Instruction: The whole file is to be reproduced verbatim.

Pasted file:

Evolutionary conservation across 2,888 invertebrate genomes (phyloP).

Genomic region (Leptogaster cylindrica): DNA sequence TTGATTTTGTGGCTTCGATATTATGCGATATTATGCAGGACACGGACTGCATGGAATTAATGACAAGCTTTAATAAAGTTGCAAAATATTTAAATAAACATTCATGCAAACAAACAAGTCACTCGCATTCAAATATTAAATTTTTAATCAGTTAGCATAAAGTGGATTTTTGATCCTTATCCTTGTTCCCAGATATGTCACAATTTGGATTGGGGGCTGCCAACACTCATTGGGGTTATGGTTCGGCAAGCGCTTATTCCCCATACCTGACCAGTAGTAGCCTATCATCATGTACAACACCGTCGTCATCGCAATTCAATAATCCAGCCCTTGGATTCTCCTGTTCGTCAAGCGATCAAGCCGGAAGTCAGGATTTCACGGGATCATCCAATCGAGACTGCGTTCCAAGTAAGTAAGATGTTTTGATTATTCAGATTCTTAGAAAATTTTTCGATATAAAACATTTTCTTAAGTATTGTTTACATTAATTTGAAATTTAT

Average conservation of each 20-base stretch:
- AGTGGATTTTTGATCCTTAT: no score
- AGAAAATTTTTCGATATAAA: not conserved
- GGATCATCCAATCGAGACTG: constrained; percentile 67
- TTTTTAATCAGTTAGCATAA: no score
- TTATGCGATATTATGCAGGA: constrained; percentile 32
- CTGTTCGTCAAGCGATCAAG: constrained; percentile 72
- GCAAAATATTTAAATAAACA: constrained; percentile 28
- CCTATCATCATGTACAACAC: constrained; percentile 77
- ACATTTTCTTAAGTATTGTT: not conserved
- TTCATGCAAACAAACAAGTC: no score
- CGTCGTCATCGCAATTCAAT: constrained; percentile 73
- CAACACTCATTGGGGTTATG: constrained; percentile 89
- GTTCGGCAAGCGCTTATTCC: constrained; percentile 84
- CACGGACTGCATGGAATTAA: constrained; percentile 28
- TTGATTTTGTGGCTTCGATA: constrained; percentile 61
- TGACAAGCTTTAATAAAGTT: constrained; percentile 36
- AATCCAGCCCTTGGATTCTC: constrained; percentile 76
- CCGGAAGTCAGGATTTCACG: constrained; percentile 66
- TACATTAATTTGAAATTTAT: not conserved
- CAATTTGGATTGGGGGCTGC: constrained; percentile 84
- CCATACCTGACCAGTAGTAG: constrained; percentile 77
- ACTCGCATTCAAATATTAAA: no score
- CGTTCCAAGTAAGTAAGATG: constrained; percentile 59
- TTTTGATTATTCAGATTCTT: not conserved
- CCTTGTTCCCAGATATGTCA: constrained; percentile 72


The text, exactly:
Evolutionary conservation across 2,888 invertebrate genomes (phyloP).

Genomic region (Leptogaster cylindrica): DNA sequence TTGATTTTGTGGCTTCGATATTATGCGATATTATGCAGGACACGGACTGCATGGAATTAATGACAAGCTTTAATAAAGTTGCAAAATATTTAAATAAACATTCATGCAAACAAACAAGTCACTCGCATTCAAATATTAAATTTTTAATCAGTTAGCATAAAGTGGATTTTTGATCCTTATCCTTGTTCCCAGATATGTCACAATTTGGATTGGGGGCTGCCAACACTCATTGGGGTTATGGTTCGGCAAGCGCTTATTCCCCATACCTGACCAGTAGTAGCCTATCATCATGTACAACACCGTCGTCATCGCAATTCAATAATCCAGCCCTTGGATTCTCCTGTTCGTCAAGCGATCAAGCCGGAAGTCAGGATTTCACGGGATCATCCAATCGAGACTGCGTTCCAAGTAAGTAAGATGTTTTGATTATTCAGATTCTTAGAAAATTTTTCGATATAAAACATTTTCTTAAGTATTGTTTACATTAATTTGAAATTTAT

Average conservation of each 20-base stretch:
- AGTGGATTTTTGATCCTTAT: no score
- AGAAAATTTTTCGATATAAA: not conserved
- GGATCATCCAATCGAGACTG: constrained; percentile 67
- TTTTTAATCAGTTAGCATAA: no score
- TTATGCGATATTATGCAGGA: constrained; percentile 32
- CTGTTCGTCAAGCGATCAAG: constrained; percentile 72
- GCAAAATATTTAAATAAACA: constrained; percentile 28
- CCTATCATCATGTACAACAC: constrained; percentile 77
- ACATTTTCTTAAGTATTGTT: not conserved
- TTCATGCAAACAAACAAGTC: no score
- CGTCGTCATCGCAATTCAAT: constrained; percentile 73
- CAACACTCATTGGGGTTATG: constrained; percentile 89
- GTTCGGCAAGCGCTTATTCC: constrained; percentile 84
- CACGGACTGCATGGAATTAA: constrained; percentile 28
- TTGATTTTGTGGCTTCGATA: constrained; percentile 61
- TGACAAGCTTTAATAAAGTT: constrained; percentile 36
- AATCCAGCCCTTGGATTCTC: constrained; percentile 76
- CCGGAAGTCAGGATTTCACG: constrained; percentile 66
- TACATTAATTTGAAATTTAT: not conserved
- CAATTTGGATTGGGGGCTGC: constrained; percentile 84
- CCATACCTGACCAGTAGTAG: constrained; percentile 77
- ACTCGCATTCAAATATTAAA: no score
- CGTTCCAAGTAAGTAAGATG: constrained; percentile 59
- TTTTGATTATTCAGATTCTT: not conserved
- CCTTGTTCCCAGATATGTCA: constrained; percentile 72